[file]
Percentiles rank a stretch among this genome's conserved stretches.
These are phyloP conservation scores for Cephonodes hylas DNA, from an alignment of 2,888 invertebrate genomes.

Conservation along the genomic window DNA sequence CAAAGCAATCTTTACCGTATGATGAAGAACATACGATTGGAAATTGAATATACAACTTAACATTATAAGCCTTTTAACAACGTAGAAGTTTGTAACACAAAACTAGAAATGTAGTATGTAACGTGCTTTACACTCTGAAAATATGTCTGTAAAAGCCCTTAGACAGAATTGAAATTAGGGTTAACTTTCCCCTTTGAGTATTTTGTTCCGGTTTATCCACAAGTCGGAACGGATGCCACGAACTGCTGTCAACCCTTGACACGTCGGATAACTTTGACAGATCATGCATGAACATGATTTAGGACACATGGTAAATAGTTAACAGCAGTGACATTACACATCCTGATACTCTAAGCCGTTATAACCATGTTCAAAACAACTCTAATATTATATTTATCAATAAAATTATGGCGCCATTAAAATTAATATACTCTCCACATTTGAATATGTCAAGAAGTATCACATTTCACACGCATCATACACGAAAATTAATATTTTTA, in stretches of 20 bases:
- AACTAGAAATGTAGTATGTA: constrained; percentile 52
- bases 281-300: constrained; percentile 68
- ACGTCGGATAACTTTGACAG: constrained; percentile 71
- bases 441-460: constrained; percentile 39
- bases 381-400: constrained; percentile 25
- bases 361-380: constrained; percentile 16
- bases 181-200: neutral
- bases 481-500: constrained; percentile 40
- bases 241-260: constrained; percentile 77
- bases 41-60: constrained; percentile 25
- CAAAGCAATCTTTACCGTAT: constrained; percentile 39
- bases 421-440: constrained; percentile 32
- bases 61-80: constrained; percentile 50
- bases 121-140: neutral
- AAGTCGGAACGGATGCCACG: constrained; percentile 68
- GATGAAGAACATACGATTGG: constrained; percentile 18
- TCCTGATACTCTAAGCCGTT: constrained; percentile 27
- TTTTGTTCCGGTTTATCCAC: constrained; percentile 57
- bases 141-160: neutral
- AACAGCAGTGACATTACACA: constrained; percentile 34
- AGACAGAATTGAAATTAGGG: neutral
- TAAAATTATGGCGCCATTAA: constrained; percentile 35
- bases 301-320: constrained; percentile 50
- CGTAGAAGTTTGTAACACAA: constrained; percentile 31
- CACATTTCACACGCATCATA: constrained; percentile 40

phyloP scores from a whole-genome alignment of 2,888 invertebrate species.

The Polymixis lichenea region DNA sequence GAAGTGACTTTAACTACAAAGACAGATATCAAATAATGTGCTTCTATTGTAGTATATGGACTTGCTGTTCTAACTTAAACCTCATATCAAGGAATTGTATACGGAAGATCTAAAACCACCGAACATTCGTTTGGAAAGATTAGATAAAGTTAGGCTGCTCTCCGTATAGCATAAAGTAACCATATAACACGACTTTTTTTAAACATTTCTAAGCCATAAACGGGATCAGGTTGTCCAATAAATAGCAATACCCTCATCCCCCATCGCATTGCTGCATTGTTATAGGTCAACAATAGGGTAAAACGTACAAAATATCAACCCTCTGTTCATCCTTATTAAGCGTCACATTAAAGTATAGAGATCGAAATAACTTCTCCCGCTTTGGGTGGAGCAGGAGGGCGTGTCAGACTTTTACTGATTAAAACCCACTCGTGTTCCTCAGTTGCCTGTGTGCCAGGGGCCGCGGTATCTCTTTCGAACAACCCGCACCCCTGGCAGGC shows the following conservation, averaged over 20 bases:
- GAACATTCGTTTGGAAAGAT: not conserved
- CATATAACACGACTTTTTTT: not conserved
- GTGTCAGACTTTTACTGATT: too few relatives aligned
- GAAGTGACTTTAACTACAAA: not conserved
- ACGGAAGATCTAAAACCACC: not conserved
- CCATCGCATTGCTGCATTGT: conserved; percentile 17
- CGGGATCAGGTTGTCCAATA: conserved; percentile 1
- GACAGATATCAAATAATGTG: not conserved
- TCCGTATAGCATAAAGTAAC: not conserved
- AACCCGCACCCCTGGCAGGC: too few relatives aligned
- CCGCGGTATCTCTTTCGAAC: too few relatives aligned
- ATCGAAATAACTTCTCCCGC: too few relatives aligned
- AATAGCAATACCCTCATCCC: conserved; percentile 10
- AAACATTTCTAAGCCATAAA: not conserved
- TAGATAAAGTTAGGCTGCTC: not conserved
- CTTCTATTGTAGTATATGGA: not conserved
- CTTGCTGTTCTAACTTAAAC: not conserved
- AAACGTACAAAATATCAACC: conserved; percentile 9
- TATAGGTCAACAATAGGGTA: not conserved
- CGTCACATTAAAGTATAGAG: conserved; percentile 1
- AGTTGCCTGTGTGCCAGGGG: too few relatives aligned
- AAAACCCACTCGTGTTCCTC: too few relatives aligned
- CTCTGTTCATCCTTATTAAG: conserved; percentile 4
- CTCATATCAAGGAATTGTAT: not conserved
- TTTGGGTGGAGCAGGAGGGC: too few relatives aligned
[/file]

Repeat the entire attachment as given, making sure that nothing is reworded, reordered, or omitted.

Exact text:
Percentiles rank a stretch among this genome's conserved stretches.
These are phyloP conservation scores for Cephonodes hylas DNA, from an alignment of 2,888 invertebrate genomes.

Conservation along the genomic window DNA sequence CAAAGCAATCTTTACCGTATGATGAAGAACATACGATTGGAAATTGAATATACAACTTAACATTATAAGCCTTTTAACAACGTAGAAGTTTGTAACACAAAACTAGAAATGTAGTATGTAACGTGCTTTACACTCTGAAAATATGTCTGTAAAAGCCCTTAGACAGAATTGAAATTAGGGTTAACTTTCCCCTTTGAGTATTTTGTTCCGGTTTATCCACAAGTCGGAACGGATGCCACGAACTGCTGTCAACCCTTGACACGTCGGATAACTTTGACAGATCATGCATGAACATGATTTAGGACACATGGTAAATAGTTAACAGCAGTGACATTACACATCCTGATACTCTAAGCCGTTATAACCATGTTCAAAACAACTCTAATATTATATTTATCAATAAAATTATGGCGCCATTAAAATTAATATACTCTCCACATTTGAATATGTCAAGAAGTATCACATTTCACACGCATCATACACGAAAATTAATATTTTTA, in stretches of 20 bases:
- AACTAGAAATGTAGTATGTA: constrained; percentile 52
- bases 281-300: constrained; percentile 68
- ACGTCGGATAACTTTGACAG: constrained; percentile 71
- bases 441-460: constrained; percentile 39
- bases 381-400: constrained; percentile 25
- bases 361-380: constrained; percentile 16
- bases 181-200: neutral
- bases 481-500: constrained; percentile 40
- bases 241-260: constrained; percentile 77
- bases 41-60: constrained; percentile 25
- CAAAGCAATCTTTACCGTAT: constrained; percentile 39
- bases 421-440: constrained; percentile 32
- bases 61-80: constrained; percentile 50
- bases 121-140: neutral
- AAGTCGGAACGGATGCCACG: constrained; percentile 68
- GATGAAGAACATACGATTGG: constrained; percentile 18
- TCCTGATACTCTAAGCCGTT: constrained; percentile 27
- TTTTGTTCCGGTTTATCCAC: constrained; percentile 57
- bases 141-160: neutral
- AACAGCAGTGACATTACACA: constrained; percentile 34
- AGACAGAATTGAAATTAGGG: neutral
- TAAAATTATGGCGCCATTAA: constrained; percentile 35
- bases 301-320: constrained; percentile 50
- CGTAGAAGTTTGTAACACAA: constrained; percentile 31
- CACATTTCACACGCATCATA: constrained; percentile 40

phyloP scores from a whole-genome alignment of 2,888 invertebrate species.

The Polymixis lichenea region DNA sequence GAAGTGACTTTAACTACAAAGACAGATATCAAATAATGTGCTTCTATTGTAGTATATGGACTTGCTGTTCTAACTTAAACCTCATATCAAGGAATTGTATACGGAAGATCTAAAACCACCGAACATTCGTTTGGAAAGATTAGATAAAGTTAGGCTGCTCTCCGTATAGCATAAAGTAACCATATAACACGACTTTTTTTAAACATTTCTAAGCCATAAACGGGATCAGGTTGTCCAATAAATAGCAATACCCTCATCCCCCATCGCATTGCTGCATTGTTATAGGTCAACAATAGGGTAAAACGTACAAAATATCAACCCTCTGTTCATCCTTATTAAGCGTCACATTAAAGTATAGAGATCGAAATAACTTCTCCCGCTTTGGGTGGAGCAGGAGGGCGTGTCAGACTTTTACTGATTAAAACCCACTCGTGTTCCTCAGTTGCCTGTGTGCCAGGGGCCGCGGTATCTCTTTCGAACAACCCGCACCCCTGGCAGGC shows the following conservation, averaged over 20 bases:
- GAACATTCGTTTGGAAAGAT: not conserved
- CATATAACACGACTTTTTTT: not conserved
- GTGTCAGACTTTTACTGATT: too few relatives aligned
- GAAGTGACTTTAACTACAAA: not conserved
- ACGGAAGATCTAAAACCACC: not conserved
- CCATCGCATTGCTGCATTGT: conserved; percentile 17
- CGGGATCAGGTTGTCCAATA: conserved; percentile 1
- GACAGATATCAAATAATGTG: not conserved
- TCCGTATAGCATAAAGTAAC: not conserved
- AACCCGCACCCCTGGCAGGC: too few relatives aligned
- CCGCGGTATCTCTTTCGAAC: too few relatives aligned
- ATCGAAATAACTTCTCCCGC: too few relatives aligned
- AATAGCAATACCCTCATCCC: conserved; percentile 10
- AAACATTTCTAAGCCATAAA: not conserved
- TAGATAAAGTTAGGCTGCTC: not conserved
- CTTCTATTGTAGTATATGGA: not conserved
- CTTGCTGTTCTAACTTAAAC: not conserved
- AAACGTACAAAATATCAACC: conserved; percentile 9
- TATAGGTCAACAATAGGGTA: not conserved
- CGTCACATTAAAGTATAGAG: conserved; percentile 1
- AGTTGCCTGTGTGCCAGGGG: too few relatives aligned
- AAAACCCACTCGTGTTCCTC: too few relatives aligned
- CTCTGTTCATCCTTATTAAG: conserved; percentile 4
- CTCATATCAAGGAATTGTAT: not conserved
- TTTGGGTGGAGCAGGAGGGC: too few relatives aligned